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            july 23, 2019

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Contship Italia wraps up sale of Gioia Tauro to MSC


Contship Italia SpA has sold its 50 per cent stake in the southern Italian port of Gioia Tauro - home to Medcenter Container Terminal (MCT) - to Mediterranean Shipping Company for between EUR120-130 million (US$135-146 million), New York's FreightWaves reports, citing banking sources. MSC already owned the other half of Gioia Tauro, according to Shipping Gazette.
MSC holds the equity through its investment vehicle, CSM, which is 51 per cent owned by Terminal investment Limited (TiL) and 49 per cent owned by Global Infrastructure Partners (GIP). As for Contship Italia SpA, Eurokai owns two-thirds of the company and Eurogate owns the remaining one-third.
The deal was a closed negotiation, therefore, there was no public tender, meaning the exact price that MSC paid remains private.
According to Drewry's Neil Davidson: "MSC and Eurogate had not been getting on in Gioia Tauro for several years, it was not a comfortable joint venture."
Mr Davidson said there were many disagreements between the partners over the years with one of the key sticking points including investments at the facility. "It sounded like one or other [partner] had to go," he said. Drewry pointed out that MCT was the last major Mediterranean transshipment hub to switch from independent ownership to being affiliated with a shipping line.
A source close to the deal told FreightWaves that the sale was inevitable given the lack of understanding between the two companies. MSC was keen for Contship Italia to invest in container handling equipment, including new gantry cranes and straddle carriers. For its part Contship Italia was ready to make the investment if there were capacity guarantees.
"MSC was just not willing to make a commitment to volumes, and even if they did it was not clear if the company would honour those commitments; it had given similar assurances twice before and had not met them," he said.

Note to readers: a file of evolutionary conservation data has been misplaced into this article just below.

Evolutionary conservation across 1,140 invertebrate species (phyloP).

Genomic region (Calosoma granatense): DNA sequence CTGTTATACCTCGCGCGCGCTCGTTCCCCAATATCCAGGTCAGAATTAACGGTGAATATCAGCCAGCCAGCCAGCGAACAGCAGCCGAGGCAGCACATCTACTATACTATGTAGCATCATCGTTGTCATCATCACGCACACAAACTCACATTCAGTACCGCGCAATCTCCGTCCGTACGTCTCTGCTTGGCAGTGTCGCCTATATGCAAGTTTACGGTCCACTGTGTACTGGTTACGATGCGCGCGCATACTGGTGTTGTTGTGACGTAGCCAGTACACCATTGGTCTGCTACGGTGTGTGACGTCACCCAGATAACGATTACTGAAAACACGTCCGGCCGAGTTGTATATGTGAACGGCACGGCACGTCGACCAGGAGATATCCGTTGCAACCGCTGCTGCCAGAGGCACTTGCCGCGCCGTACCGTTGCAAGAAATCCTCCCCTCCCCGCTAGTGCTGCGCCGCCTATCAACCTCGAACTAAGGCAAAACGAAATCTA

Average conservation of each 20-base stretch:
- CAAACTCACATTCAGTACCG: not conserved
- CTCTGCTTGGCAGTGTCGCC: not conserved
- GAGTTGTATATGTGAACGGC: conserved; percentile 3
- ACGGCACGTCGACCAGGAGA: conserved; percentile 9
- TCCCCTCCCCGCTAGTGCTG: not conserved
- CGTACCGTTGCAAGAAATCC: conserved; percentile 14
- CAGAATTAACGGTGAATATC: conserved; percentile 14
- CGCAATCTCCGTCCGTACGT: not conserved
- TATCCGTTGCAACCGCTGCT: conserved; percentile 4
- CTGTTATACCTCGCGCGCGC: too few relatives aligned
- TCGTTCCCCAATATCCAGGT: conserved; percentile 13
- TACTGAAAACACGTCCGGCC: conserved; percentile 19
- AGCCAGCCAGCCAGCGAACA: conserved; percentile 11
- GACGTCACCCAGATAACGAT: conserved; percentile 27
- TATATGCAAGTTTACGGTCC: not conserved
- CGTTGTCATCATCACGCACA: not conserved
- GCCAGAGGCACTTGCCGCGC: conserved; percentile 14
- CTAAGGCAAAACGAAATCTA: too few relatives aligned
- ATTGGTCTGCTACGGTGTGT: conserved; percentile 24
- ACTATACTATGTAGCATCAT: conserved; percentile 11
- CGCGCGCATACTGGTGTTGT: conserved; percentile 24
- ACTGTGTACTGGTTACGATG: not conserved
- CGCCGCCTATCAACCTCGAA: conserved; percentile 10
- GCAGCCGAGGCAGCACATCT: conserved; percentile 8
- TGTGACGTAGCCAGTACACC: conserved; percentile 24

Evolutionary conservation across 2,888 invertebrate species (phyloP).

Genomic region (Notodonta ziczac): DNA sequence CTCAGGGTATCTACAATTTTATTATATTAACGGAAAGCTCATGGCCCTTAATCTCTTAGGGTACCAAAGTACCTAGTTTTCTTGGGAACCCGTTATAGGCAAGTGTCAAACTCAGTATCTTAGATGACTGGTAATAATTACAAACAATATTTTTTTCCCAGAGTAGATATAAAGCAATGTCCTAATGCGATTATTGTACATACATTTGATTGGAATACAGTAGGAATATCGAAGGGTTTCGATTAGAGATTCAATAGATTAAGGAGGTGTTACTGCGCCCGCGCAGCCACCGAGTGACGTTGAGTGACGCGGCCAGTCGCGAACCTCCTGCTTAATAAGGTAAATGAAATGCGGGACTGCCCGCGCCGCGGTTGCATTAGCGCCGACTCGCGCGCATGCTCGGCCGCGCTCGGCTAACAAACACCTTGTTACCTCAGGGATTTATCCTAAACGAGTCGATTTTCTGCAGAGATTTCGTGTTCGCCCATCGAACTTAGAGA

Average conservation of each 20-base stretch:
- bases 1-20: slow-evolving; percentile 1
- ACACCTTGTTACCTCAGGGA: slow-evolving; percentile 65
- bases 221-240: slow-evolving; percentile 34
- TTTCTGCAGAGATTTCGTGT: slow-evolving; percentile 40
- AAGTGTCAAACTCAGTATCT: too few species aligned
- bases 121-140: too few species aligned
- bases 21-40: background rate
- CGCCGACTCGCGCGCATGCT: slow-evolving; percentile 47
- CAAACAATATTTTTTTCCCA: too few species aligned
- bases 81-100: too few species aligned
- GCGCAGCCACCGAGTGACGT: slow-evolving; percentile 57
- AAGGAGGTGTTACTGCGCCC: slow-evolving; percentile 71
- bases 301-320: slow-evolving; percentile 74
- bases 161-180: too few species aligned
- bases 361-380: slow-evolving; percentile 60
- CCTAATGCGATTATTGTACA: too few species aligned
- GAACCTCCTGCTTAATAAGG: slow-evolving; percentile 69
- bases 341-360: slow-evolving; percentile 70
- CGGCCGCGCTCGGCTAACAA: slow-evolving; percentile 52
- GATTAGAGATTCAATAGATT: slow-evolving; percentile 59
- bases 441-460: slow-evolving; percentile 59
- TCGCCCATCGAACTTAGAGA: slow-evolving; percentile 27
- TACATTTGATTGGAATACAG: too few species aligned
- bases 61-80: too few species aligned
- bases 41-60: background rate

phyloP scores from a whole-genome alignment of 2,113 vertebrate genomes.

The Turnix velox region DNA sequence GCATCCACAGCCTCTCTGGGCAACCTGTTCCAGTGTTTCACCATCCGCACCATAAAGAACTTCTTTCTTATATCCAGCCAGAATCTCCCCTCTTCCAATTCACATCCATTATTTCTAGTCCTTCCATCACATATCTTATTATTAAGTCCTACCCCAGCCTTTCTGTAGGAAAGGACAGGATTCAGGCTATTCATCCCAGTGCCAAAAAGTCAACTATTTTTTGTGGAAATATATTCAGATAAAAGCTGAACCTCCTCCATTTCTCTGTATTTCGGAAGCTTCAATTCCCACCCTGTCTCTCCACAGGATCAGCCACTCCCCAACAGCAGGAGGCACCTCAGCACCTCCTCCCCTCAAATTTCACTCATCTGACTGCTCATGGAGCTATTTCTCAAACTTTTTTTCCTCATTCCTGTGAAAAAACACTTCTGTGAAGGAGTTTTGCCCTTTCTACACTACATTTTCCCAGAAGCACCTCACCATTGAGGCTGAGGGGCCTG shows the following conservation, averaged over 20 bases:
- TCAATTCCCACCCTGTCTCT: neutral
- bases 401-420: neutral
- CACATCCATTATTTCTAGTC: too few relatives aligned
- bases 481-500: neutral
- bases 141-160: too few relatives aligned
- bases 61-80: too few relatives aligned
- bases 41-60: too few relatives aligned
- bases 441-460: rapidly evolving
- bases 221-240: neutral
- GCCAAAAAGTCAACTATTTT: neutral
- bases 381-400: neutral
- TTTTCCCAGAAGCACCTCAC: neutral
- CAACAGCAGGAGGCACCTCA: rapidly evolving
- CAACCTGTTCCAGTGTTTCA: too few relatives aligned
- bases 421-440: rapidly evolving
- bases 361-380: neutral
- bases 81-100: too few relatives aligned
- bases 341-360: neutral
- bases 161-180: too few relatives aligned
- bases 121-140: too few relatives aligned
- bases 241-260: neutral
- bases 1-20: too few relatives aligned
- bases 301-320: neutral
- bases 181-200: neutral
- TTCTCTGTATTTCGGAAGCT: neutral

Mediterranean transshipment hubs are practically all in the hands of ocean liners apart from a small terminal in Limassol, Cyprus, and TC2 in Tangier, Morocco. Both are operated by Eurogate, although, CMA CGM has a share in TC2 in Tangier. "All the smaller hubs [in the Mediterranean] have struggled, including Cagliari and Taranto," said Mr Davidson.
Talks between Contship Italia and the MSC-backed consortium had dragged on for three years. At the height of its operations MCT handled in excess of 3.5 million TEU, where it has been the port's sole customer following the 2008 financial crisis and the departure of all other major shipping lines. Volumes had fallen to 2.5 million TEU.
Mr Davidson pointed out that there have been other changes to the container shipping market that have caused the Mediterranean transshipment ports to suffer. Terminals only have three major customers to choose from following the emergence of the mega shipping alliances: the Ocean, 2M and THE alliances.
In addition, the reshaping of the alliance system spurred orders of mega-ships that offer greater economies of scale. However, over-ordering of tonnage and a slow down in demand growth has meant that vessels in this size range have made more direct port calls as a consequence.
"Direct calls mean that the ship operators can use up more capacity," explained Mr Davidson.
In addition, liner shipping companies such as Maersk have adjusted their operations to favour a two-hub strategy in the Mediterranean region. Maersk operates terminals in the eastern Mediterranean at port Said at the northern entrance to the Suez Canal and at Algeciras, near the Gibraltar Straits, in the west.
Regulatory approval is still needed for the MCT sale to MSC.

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